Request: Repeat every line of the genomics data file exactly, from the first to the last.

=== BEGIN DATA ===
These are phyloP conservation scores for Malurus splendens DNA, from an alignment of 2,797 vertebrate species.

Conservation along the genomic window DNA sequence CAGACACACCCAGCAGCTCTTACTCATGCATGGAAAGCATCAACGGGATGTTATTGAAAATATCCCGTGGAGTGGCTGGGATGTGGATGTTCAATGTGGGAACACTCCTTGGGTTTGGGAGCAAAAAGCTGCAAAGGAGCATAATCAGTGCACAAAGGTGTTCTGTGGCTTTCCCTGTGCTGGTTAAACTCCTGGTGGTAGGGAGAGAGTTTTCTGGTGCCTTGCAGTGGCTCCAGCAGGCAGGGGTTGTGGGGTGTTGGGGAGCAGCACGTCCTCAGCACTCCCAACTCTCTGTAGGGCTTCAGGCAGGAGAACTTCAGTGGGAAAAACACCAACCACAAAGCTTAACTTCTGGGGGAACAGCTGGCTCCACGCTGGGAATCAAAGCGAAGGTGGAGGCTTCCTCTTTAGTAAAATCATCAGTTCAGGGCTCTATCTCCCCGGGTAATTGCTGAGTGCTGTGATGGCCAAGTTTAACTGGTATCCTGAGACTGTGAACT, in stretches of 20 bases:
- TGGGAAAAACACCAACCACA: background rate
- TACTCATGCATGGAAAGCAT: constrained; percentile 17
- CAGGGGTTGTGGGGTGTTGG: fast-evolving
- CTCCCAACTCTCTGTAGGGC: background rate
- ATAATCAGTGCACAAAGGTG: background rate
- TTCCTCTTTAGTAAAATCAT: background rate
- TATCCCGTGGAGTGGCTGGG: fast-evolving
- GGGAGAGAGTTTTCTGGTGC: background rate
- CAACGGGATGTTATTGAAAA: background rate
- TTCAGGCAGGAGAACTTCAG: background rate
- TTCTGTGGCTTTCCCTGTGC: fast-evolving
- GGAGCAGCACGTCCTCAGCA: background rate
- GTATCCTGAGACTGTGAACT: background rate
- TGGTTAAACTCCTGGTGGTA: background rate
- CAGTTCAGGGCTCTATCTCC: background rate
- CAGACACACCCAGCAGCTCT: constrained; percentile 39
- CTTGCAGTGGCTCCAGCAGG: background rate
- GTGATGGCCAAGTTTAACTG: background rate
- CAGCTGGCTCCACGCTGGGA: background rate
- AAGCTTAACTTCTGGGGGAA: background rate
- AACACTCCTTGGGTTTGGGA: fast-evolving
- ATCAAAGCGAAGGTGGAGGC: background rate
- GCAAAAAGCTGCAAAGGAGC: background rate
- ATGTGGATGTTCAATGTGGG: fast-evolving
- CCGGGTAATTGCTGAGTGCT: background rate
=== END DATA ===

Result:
These are phyloP conservation scores for Malurus splendens DNA, from an alignment of 2,797 vertebrate species.

Conservation along the genomic window DNA sequence CAGACACACCCAGCAGCTCTTACTCATGCATGGAAAGCATCAACGGGATGTTATTGAAAATATCCCGTGGAGTGGCTGGGATGTGGATGTTCAATGTGGGAACACTCCTTGGGTTTGGGAGCAAAAAGCTGCAAAGGAGCATAATCAGTGCACAAAGGTGTTCTGTGGCTTTCCCTGTGCTGGTTAAACTCCTGGTGGTAGGGAGAGAGTTTTCTGGTGCCTTGCAGTGGCTCCAGCAGGCAGGGGTTGTGGGGTGTTGGGGAGCAGCACGTCCTCAGCACTCCCAACTCTCTGTAGGGCTTCAGGCAGGAGAACTTCAGTGGGAAAAACACCAACCACAAAGCTTAACTTCTGGGGGAACAGCTGGCTCCACGCTGGGAATCAAAGCGAAGGTGGAGGCTTCCTCTTTAGTAAAATCATCAGTTCAGGGCTCTATCTCCCCGGGTAATTGCTGAGTGCTGTGATGGCCAAGTTTAACTGGTATCCTGAGACTGTGAACT, in stretches of 20 bases:
- TGGGAAAAACACCAACCACA: background rate
- TACTCATGCATGGAAAGCAT: constrained; percentile 17
- CAGGGGTTGTGGGGTGTTGG: fast-evolving
- CTCCCAACTCTCTGTAGGGC: background rate
- ATAATCAGTGCACAAAGGTG: background rate
- TTCCTCTTTAGTAAAATCAT: background rate
- TATCCCGTGGAGTGGCTGGG: fast-evolving
- GGGAGAGAGTTTTCTGGTGC: background rate
- CAACGGGATGTTATTGAAAA: background rate
- TTCAGGCAGGAGAACTTCAG: background rate
- TTCTGTGGCTTTCCCTGTGC: fast-evolving
- GGAGCAGCACGTCCTCAGCA: background rate
- GTATCCTGAGACTGTGAACT: background rate
- TGGTTAAACTCCTGGTGGTA: background rate
- CAGTTCAGGGCTCTATCTCC: background rate
- CAGACACACCCAGCAGCTCT: constrained; percentile 39
- CTTGCAGTGGCTCCAGCAGG: background rate
- GTGATGGCCAAGTTTAACTG: background rate
- CAGCTGGCTCCACGCTGGGA: background rate
- AAGCTTAACTTCTGGGGGAA: background rate
- AACACTCCTTGGGTTTGGGA: fast-evolving
- ATCAAAGCGAAGGTGGAGGC: background rate
- GCAAAAAGCTGCAAAGGAGC: background rate
- ATGTGGATGTTCAATGTGGG: fast-evolving
- CCGGGTAATTGCTGAGTGCT: background rate